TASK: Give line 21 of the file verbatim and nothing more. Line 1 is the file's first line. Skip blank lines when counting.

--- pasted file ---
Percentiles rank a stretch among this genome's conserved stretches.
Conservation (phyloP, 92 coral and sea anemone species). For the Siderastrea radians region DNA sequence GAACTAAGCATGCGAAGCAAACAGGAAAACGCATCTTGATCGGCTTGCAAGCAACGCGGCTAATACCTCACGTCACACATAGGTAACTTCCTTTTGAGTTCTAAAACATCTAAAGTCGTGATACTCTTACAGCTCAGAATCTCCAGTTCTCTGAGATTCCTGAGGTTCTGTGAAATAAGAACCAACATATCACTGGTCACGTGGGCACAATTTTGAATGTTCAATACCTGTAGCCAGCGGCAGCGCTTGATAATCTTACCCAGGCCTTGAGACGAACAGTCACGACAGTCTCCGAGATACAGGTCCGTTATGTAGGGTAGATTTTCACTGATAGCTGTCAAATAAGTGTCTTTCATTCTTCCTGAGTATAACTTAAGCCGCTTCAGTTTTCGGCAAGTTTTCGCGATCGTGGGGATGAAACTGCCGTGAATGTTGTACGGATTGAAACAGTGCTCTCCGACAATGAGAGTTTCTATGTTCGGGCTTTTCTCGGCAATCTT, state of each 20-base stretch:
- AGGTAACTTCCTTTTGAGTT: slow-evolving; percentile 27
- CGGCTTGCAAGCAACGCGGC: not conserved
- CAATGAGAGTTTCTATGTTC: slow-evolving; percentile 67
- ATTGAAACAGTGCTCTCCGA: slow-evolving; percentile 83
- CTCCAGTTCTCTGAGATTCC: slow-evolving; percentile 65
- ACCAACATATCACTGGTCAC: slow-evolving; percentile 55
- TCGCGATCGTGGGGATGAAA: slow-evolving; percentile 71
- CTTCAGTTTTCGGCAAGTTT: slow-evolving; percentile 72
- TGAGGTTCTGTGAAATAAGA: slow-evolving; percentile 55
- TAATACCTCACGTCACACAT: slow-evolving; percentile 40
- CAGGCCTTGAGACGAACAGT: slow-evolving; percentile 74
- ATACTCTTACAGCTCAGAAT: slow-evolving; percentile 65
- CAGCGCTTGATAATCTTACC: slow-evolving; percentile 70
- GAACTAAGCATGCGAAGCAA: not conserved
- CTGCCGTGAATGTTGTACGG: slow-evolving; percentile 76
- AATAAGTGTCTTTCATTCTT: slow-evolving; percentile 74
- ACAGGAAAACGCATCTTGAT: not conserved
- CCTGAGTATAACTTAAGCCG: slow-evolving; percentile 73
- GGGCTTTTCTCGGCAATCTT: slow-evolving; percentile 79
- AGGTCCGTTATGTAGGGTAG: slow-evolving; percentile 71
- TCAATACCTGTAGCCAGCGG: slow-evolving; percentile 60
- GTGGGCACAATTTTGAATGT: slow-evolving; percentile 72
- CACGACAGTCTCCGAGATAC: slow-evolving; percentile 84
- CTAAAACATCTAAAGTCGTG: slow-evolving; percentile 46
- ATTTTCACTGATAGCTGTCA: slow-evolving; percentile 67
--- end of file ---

- GGGCTTTTCTCGGCAATCTT: slow-evolving; percentile 79